Psychology In the News

  • Anti-social behaviour in some children could be the result of their genetic make-up, a study says. UK research on twins suggests children with early psychopathic tendencies, such as lack of remorse, are likely to have inherited it from their parents. View news story
  • Scientists say they have located the parts of the brain that comprehend sarcasm - honestly. By comparing healthy people and those with damage to different parts of the brain, they found the front of the brain was key to understanding sarcasm. Damage to any of three different areas could render individuals unable to understand sarcastic comments. View news story
  • If winning is everything, British anthropologists have some advice: Wear red. Their survey of four sports at the 2004 Olympic Games in Athens shows competitors were more likely to win their contests if they wore red uniforms or red body armor. View news story
  • The brain reacts differently to the faces of people from different races, research shows. When volunteers looked at pictures of African-Americans, the brain area that processes emotions became active, a study in Nature Neuroscience found. When they looked at photos of Caucasian faces, the activity was much less. View news story
  • Growing research shows that babies as young as four months show a preference for certain colours. Dr Anna Franklin, from the Surrey Baby Lab, has studied more than 250 babies to look at which colours they prefer. View news story
  • Fake acupuncture works just as well as the real thing in relieving migraines, scientists have found. In a study of more than 300 patients, both genuine and sham acupuncture reduced the intensity of headache compared with no treatment at all. View news story
  • Scientists believe they have identified the gene which determines how much sleep humans can get by on. A US team found that fruit flies with a mutated version of the gene were able to get by on much less sleep than others. Fruit flies have a similar genetic make-up and sleep patterns to humans. University of Wisconsin Medical School researchers said the findings might help develop new techniques to treat people with sleeping problems. View news story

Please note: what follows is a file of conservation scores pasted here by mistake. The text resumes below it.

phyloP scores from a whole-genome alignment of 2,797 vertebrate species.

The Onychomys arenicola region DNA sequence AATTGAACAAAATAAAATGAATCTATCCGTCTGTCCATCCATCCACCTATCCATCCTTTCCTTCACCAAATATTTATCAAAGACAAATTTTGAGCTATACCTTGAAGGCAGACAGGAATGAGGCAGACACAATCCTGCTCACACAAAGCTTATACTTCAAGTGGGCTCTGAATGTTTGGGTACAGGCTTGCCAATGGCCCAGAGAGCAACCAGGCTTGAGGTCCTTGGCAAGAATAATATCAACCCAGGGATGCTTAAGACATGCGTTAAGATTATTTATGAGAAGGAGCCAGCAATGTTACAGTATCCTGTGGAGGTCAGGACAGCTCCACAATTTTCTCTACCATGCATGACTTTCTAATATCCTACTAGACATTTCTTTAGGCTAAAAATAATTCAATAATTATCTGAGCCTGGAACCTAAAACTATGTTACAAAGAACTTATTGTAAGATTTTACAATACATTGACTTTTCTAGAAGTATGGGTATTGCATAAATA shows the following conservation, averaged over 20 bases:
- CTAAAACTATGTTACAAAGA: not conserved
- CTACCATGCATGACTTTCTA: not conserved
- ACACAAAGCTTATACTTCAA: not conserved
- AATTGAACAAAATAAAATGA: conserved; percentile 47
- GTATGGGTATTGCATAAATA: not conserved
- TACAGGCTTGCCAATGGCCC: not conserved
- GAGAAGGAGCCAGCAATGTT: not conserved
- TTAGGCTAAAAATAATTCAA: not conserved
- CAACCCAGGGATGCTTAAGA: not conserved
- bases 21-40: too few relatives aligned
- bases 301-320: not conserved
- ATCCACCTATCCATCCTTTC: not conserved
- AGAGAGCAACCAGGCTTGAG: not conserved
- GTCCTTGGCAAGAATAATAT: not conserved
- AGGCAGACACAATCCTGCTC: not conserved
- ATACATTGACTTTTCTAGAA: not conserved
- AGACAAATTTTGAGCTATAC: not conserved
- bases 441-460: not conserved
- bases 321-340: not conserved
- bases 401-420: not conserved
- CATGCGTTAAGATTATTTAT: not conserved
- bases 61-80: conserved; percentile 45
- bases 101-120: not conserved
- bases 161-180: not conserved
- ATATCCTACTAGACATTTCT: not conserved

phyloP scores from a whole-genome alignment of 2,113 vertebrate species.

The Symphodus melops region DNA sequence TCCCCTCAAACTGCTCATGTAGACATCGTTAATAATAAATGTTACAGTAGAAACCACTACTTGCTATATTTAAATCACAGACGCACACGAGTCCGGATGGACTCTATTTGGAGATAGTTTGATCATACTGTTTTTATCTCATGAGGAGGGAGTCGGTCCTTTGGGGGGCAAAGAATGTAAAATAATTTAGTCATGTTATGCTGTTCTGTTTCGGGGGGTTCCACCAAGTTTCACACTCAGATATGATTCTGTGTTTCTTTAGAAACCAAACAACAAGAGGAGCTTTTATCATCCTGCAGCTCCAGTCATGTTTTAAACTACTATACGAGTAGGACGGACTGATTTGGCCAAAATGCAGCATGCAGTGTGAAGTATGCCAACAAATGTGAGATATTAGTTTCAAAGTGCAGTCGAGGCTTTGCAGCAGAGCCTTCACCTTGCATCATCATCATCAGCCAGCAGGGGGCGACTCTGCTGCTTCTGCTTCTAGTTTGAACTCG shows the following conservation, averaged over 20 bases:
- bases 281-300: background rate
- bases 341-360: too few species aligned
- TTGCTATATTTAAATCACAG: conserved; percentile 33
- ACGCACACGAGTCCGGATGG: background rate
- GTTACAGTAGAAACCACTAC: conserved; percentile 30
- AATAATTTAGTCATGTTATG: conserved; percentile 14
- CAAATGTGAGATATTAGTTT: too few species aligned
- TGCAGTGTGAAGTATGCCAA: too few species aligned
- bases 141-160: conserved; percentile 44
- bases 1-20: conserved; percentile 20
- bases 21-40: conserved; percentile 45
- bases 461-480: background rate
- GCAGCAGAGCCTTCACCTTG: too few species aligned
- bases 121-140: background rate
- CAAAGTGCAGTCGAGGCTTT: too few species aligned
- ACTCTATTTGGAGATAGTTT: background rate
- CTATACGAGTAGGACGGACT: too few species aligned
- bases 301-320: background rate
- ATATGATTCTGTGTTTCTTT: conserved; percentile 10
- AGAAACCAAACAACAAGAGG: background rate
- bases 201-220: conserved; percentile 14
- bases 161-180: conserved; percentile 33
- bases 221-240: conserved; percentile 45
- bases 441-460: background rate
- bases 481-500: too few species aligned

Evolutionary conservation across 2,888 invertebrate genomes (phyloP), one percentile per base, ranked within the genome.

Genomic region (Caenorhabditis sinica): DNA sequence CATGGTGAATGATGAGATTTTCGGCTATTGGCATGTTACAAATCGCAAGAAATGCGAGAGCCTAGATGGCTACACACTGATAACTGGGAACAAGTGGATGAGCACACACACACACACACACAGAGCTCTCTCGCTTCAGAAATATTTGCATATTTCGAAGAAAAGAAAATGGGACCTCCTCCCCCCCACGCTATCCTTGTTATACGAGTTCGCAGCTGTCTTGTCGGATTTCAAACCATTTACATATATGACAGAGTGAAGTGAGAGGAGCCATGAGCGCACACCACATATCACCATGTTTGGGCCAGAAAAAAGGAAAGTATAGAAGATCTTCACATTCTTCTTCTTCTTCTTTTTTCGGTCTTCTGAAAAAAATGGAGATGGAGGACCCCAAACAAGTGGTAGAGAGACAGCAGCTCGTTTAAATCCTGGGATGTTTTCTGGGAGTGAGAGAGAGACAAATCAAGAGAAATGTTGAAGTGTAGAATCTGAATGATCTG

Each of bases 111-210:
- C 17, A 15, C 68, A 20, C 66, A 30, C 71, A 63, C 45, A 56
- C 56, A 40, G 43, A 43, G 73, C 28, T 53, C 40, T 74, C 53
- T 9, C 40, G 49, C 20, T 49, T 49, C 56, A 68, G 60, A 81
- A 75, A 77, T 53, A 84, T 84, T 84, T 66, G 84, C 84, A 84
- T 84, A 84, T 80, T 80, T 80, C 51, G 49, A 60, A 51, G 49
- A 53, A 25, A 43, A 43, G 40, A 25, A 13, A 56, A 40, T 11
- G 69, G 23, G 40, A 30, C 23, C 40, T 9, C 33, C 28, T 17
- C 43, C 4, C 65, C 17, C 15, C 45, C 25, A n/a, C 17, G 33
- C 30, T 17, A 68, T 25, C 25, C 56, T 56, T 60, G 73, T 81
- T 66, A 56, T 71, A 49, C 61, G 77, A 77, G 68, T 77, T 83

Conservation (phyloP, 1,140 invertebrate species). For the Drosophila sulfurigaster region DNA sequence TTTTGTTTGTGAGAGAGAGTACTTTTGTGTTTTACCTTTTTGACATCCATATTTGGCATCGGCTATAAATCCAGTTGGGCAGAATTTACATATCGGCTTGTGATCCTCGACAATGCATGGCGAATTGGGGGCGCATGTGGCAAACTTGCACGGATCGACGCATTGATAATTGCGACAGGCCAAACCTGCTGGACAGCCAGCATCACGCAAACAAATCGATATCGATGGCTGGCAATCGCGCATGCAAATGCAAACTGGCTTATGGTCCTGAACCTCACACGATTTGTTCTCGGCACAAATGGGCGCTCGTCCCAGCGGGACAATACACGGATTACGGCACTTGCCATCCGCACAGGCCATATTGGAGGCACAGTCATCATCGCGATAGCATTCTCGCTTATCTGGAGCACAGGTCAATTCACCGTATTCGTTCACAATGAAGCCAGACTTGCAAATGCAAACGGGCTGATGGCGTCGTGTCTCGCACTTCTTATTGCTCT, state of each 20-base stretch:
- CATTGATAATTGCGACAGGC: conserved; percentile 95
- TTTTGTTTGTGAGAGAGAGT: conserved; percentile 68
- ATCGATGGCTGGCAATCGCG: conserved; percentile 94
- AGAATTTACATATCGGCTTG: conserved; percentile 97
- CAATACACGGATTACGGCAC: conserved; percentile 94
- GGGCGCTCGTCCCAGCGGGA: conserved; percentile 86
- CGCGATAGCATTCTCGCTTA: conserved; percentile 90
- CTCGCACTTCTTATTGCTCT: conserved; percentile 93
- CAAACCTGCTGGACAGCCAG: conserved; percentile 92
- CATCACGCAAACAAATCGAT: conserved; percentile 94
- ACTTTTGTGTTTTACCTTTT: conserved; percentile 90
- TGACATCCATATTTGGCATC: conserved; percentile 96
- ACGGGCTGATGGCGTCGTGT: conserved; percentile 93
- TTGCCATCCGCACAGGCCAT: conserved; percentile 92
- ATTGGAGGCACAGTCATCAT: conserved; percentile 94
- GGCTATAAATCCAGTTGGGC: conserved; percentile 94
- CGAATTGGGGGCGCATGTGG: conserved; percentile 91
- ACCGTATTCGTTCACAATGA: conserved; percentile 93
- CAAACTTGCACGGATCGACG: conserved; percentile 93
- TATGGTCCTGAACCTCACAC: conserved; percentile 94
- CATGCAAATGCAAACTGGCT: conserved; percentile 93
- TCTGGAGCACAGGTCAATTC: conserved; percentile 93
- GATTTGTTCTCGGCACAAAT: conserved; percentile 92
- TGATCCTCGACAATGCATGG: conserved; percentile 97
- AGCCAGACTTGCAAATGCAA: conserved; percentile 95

• The first Alzheimer's patients to test pioneering gene therapy are proof of the treatment's promise, say doctors. Between 2001 and 2002, surgeons at San Diego's University of California placed genetically modified tissue into the brains of eight Alzheimer's patients. It is designed to boost a naturally occurring protein that stops cell death and stimulates cell function. View news story
  • Scientists say they can read a person's unconscious thoughts using a simple brain scan. Functional MRI scans plot brain activity by looking at brain blood flow and are already used by researchers. A team at University College London found with fMRI they could tell what a person was thinking deep down even when the individual was unaware themselves. View news story
  • Workers distracted by email and phone calls suffer a fall in IQ more than twice that found in marijuana smokers, new research has claimed. The study for computing firm Hewlett Packard warned of a rise in "infomania", with people becoming addicted to email and text messages. View news story
  • Can a five-minute online test help tell whether you are racist or not? In the US, two million people have taken one and now a UK version is available. Racism is a reality encountered every day in Britain, but how many people actually consider themselves racist? It's difficult to be sure because people's true feelings are inevitably concealed by their politeness. So much so that those who harbour prejudice sometimes cannot admit it even to themselves. View news story
  • Women are not attracted to dare-devil men, US researchers believe. Men thought the opposite sex would be attracted by risky stunts such as bungee jumping and fast driving, a study of 48 men and 52 women found. But in contrast, women said it was a turn-off, claiming they preferred more cautious people for partners. View news story